Merg­ing clin­i­cal and op­er­a­tional data to drive per­for­mance im­prove­ment

In this in­ter­view, Fiona McNaughton of IBM Wat­son Health dis­cusses the im­por­tance of com­bin­ing clin­i­cal and op­er­a­tional data so that providers can un­der­stand ar­eas where they can im­prove.

Modern Healthcare - - News - By Adam Ruben­fire, Mod­ern Health­care Cus­tom Me­dia


Fiona McNaughton over­sees of­fer­ing man­age­ment for IBM Wat­son Health’s Per­for­mance Man­age­ment so­lu­tions fo­cused on the cost and qual­ity of care. She has been with IBM Wat­son Health and for­merly Tru­ven Health An­a­lyt­ics for 13 years.

Why is it im­por­tant to un­der­stand the driv­ers of risk, cost, and qual­ity care?

FM: I would say that the pres­sure to de­liver high qual­ity care at an af­ford­able cost, or an af­ford­able price, is not go­ing to go away, nor should we want it to. It doesn’t mat­ter whether you’re in a fee-for-ser­vice or value-based en­vi­ron­ment, or strad­dling both, which is what we see in a lot of cases. That pres­sure be­tween cost and qual­ity is al­ways go­ing to be there. Un­der­stand­ing the driv­ers be­hind what’s con­tribut­ing to your cost, qual­ity and risk be­comes more in­tense as you’re look­ing at tak­ing on risk. If you don’t know what’s driv­ing your costs and out­comes, and you don’t un­der­stand where you have op­por­tu­ni­ties to im­prove, it be­comes dif­fi­cult to ef­fec­tively as­sess risk and whether it would be ap­pro­pri­ate to go into some­thing like an al­ter­na­tive pay­ment model or risk-bear­ing con­tract.

What com­par­isons are use­ful for ex­tract­ing the max­i­mum in­sights from these kinds of an­a­lyt­ics?

FM: When you’re mea­sur­ing how well you’re do­ing, mea­sur­ing your per­for­mance alone just tells you what you’re do­ing. It doesn’t tell you how well you’re do­ing. It’s not un­til you start com­par­ing your per­for­mance that you can re­ally un­der­stand how well you’re do­ing.

When we’re do­ing those com­par­isons, you re­ally need to do a com­par­i­son based off a level play­ing field. You should com­pare against other hos­pi­tals with sim­i­lar or­ga­ni­za­tional char­ac­ter­is­tics, or pop­u­la­tions with sim­i­lar pa­tient risk and sever­ity.

What tech­nolo­gies can help providers un­der­stand and as­sess their risk, cost and qual­ity of care?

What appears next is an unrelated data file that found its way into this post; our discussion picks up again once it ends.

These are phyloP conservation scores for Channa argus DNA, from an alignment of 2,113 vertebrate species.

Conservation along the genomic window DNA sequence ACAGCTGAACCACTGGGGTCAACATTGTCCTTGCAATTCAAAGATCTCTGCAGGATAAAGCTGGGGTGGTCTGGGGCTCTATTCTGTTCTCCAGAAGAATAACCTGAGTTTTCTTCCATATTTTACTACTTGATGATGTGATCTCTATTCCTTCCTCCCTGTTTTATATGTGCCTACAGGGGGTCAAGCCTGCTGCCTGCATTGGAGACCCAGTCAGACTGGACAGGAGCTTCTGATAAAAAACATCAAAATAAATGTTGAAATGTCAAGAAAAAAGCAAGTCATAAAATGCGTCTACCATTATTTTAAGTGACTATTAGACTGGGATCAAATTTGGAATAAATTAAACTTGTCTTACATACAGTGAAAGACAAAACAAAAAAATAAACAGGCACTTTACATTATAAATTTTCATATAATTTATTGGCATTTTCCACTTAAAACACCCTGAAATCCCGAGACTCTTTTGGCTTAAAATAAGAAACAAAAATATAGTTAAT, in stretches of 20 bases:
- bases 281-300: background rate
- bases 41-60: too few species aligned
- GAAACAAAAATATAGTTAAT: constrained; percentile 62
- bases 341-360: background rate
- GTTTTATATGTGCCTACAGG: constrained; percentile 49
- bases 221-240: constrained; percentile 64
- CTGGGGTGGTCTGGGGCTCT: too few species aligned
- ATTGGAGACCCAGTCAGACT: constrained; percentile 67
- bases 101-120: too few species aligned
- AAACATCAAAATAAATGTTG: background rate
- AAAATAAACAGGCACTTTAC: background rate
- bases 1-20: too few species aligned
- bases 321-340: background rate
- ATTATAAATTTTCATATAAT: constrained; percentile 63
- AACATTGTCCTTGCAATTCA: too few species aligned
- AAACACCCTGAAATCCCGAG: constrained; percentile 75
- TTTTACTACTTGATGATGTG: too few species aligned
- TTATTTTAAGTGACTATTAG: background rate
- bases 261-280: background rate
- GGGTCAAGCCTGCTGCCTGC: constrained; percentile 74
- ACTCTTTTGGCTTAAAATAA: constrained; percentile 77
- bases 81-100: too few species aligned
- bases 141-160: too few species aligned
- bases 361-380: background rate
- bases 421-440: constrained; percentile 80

FM: I ac­tu­ally think it’s less about what tools are avail­able, and more about how you dis­cern be­tween them. We fre­quently see hos­pi­tals and provider or­ga­ni­za­tions sup­ple­ment­ing their ex­ist­ing sys­tems with ad­di­tional tech­nolo­gies that meet very spe­cific tar­geted needs around things like per­for­mance im­prove­ment, pop­u­la­tion man­age­ment or clin­i­cal out­comes. That can get re­ally con­fus­ing if your an­a­lytic in­sights aren’t com­ing from a con­sis­tent and re­li­able source, or if you don’t have a cen­tral­ized an­a­lytic strat­egy. Providers need to bring to­gether those ac­tion­able in­sights in a con­sis­tent way, so that they have a sin­gle, re­li­able source that they can use to make de­ci­sions.

How can emerg­ing tech­nol­ogy help providers suc­ceed in both fee-for-ser­vice and value-based care?

FM: We’re re­ally see­ing that need to pull to­gether the dif­fer­ent di­men­sions of how you think about per­for­mance, and the driv­ers be­hind the per­for­mance, so that you get that more com­pre­hen­sive pic­ture, and you can see how things in­ter­act to­gether. I would say that par­tic­u­larly, in the shift to value-based care, we’re see­ing a lot more at­ten­tion be­ing paid to qual­ity out­comes by stake­hold­ers across provider or­ga­ni­za­tions than may have pre­vi­ously been seen in years in the past. With that, we’ve found a lot more re­quests for qual­ity and fi­nan­cial met­rics to be avail­able in an ac­tion­able, ac­cept­able and con­sum­able way for var­i­ous stake­hold­ers through­out an or­ga­ni­za­tion. •

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